Those of you who have been following Tenured Radical since before the 2.0 edition may remember the day when I realized (with a hot bang) that I had written about matters close to my heart in such a way as to lead my students and colleagues to believe that they could, or thought they could, recognize themselves in my blog entries. One offended colleague even wrote a snarky comment accusing me of being unfit to blog because, in one post, I had split an infinitive (yes, people were that upset.) I can't guess in what department that person works. Can you?
Note: despite the difficult syntax, I did not conclude the penultimate sentence in the previous paragraph with a preposition. Ho ho ho. The grammarians aren't going to have me to kick around anymore.
So what I am about to say skates on thin ice, I am sure, but only because a great many students say and do the same things, not because I am actually reporting recent encounters with my current students. My question is this - and it is truly a question that seeks a constructive, rather than a student-blaming answer -- how do you get students to use the office hours that you have scheduled and publicized by every means that the university makes possible, rather than each student trying to make appointments randomly without regard to said schedule? And how do you get students to use the tools available to find out what your office hours are, as opposed to constantly writing emails (each of which requires a separate answer) to ask after your office hours as if they were a State Secret?
This is about to become urgent for me and, I suspect, for you too, dear reader. We are entering a heavy advising period at Zenith, as Spring Semester pre-registration is on the horizon. Furthermore, we are also at the point in the term where there is a need for a somewhat stepped-up number of conferences with students. Some of my students have academic issues that have snowballed; others want to know how to improve their work before it is too late. Some students need to check in for study abroad paperwork; others are trying to decide on a major in plenty of time to choose the right courses for spring. I will -- this weekend -- have to figure out when I will have expanded office hours and how expanded they will be. And I will send an email on Sunday or Monday saying what they are, I will post them on my door and then this will happen:
I will sit in my office reading for two and a half weeks, give or take a student here and there, and then seventy or eighty people will try to see me in a window of about 72 hours and/or try to make appointments when I can't possibly be there.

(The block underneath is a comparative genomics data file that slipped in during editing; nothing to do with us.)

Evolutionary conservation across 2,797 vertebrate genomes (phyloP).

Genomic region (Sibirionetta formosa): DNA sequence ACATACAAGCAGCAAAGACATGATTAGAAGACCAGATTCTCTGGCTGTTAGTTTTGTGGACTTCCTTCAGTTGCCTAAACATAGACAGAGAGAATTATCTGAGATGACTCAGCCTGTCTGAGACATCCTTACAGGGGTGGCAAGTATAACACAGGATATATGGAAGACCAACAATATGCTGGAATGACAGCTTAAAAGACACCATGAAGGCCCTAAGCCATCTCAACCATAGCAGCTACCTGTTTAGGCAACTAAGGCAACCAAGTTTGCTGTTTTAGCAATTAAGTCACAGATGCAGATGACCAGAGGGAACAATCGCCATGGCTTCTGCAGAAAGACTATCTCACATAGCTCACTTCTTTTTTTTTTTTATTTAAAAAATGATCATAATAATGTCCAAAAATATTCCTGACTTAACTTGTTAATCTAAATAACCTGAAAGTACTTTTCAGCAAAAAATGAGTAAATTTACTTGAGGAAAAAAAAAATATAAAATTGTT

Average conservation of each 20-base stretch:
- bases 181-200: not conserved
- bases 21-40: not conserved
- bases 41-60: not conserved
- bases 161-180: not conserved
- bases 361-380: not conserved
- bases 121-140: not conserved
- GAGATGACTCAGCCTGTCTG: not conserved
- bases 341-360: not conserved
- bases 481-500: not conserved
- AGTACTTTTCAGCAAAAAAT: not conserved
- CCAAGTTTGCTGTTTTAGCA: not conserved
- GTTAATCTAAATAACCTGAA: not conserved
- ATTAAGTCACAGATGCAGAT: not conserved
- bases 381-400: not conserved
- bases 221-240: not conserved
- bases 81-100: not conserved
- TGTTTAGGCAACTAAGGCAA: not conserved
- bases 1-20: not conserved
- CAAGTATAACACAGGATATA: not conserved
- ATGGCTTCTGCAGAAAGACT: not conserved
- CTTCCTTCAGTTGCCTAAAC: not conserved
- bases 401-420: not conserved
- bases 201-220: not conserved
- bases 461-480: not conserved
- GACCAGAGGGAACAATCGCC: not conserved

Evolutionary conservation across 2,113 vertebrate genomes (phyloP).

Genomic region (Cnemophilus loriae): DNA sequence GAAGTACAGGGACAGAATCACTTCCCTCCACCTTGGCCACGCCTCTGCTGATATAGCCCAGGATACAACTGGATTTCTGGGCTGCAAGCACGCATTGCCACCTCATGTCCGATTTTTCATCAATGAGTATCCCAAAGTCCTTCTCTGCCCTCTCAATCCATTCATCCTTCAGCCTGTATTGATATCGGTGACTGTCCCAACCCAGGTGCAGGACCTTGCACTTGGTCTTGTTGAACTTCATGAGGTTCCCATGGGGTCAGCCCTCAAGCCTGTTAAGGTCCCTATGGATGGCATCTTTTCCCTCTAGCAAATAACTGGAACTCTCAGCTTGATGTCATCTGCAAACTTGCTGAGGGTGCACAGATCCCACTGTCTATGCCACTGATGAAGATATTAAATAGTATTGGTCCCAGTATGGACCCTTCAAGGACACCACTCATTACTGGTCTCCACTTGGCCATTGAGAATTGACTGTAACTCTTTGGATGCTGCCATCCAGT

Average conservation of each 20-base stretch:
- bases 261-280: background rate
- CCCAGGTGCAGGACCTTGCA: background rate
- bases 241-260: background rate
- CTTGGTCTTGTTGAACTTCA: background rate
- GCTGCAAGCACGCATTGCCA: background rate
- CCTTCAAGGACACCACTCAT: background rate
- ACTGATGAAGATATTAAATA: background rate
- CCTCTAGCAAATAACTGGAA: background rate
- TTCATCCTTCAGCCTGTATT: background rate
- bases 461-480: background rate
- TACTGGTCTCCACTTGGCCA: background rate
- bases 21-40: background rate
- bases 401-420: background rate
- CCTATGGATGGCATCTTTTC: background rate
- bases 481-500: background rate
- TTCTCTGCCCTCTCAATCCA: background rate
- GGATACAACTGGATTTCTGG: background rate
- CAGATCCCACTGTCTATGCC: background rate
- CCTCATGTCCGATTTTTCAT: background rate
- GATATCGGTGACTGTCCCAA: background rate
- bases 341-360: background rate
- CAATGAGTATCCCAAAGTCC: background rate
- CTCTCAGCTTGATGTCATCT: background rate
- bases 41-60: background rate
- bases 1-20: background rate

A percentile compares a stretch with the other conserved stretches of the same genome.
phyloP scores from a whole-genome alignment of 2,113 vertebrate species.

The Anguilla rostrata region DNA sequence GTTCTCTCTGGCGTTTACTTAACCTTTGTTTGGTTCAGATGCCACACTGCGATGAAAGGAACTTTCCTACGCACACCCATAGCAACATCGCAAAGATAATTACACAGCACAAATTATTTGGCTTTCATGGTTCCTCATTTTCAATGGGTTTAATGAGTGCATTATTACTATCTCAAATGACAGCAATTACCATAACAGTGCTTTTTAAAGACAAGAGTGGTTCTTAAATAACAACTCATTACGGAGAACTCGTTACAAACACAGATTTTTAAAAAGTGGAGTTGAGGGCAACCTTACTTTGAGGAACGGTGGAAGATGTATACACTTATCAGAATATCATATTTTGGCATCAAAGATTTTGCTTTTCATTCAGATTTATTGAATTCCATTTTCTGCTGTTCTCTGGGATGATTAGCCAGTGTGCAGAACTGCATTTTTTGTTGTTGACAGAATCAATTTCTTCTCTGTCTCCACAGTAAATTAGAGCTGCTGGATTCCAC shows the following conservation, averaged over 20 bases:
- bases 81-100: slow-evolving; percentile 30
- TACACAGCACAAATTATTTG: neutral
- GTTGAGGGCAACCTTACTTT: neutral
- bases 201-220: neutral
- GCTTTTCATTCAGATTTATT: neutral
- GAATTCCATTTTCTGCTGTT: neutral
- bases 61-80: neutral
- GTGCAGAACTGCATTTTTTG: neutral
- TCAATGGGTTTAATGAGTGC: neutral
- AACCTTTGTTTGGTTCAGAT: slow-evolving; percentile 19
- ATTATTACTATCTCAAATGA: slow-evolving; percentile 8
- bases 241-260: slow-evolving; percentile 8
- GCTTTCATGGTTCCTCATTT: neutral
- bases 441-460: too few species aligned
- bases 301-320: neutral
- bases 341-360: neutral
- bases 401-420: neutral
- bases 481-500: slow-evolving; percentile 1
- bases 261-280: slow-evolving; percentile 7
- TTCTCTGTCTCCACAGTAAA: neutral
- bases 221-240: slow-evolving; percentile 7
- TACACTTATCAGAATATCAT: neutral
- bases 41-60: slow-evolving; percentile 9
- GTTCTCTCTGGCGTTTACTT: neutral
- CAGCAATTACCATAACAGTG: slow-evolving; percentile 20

This is an extension of what always happens, but is less of an issue when there aren't so many official administrative duties to perform. To wit: regardless of the fact that my office hours are posted on my syllabus, on the History and American Studies websites, on the History and American Studies bulletin boards, on the class Black Board, on my faculty profile and in the group emails I send now and again to all majors, all advisees, and every student who is enrolled with me, I receive many emails that say something like.....
"Dear Professor Radical, When are your office hours?"
"Professor Radical: I come to your office but you are never there. When are your office hours?"
"Professor Radical: I am free tomorrow, Friday. I need to see you. What time will you be in your office?" (NB: I am never in my office on Friday.)
"Professor Radical, I wrote you last week/yesterday/last month -- when can I see you?"
That this happens every semester makes me think I must be doing something wrong. There are so many students and just one of me, so logic suggests it is my mistake and my problem to solve. But what is it that I am doing wrong here? I honestly do not know.
What do you think?
“Despite the controversy caused by the protestor’s appearance, his presence did seem to attract a larger crowd, and [one of the organizers] said that his arrival was a good thing. ‘I was going to let him stay as long as he wanted to, because once white people see how [a racist] acts, they can just reflect on that and see, ‘Oh, I’m not like that. Oh, I actually might want to help.’ And they might want to push against what his thoughts and what his beliefs are.”
54 minutes ago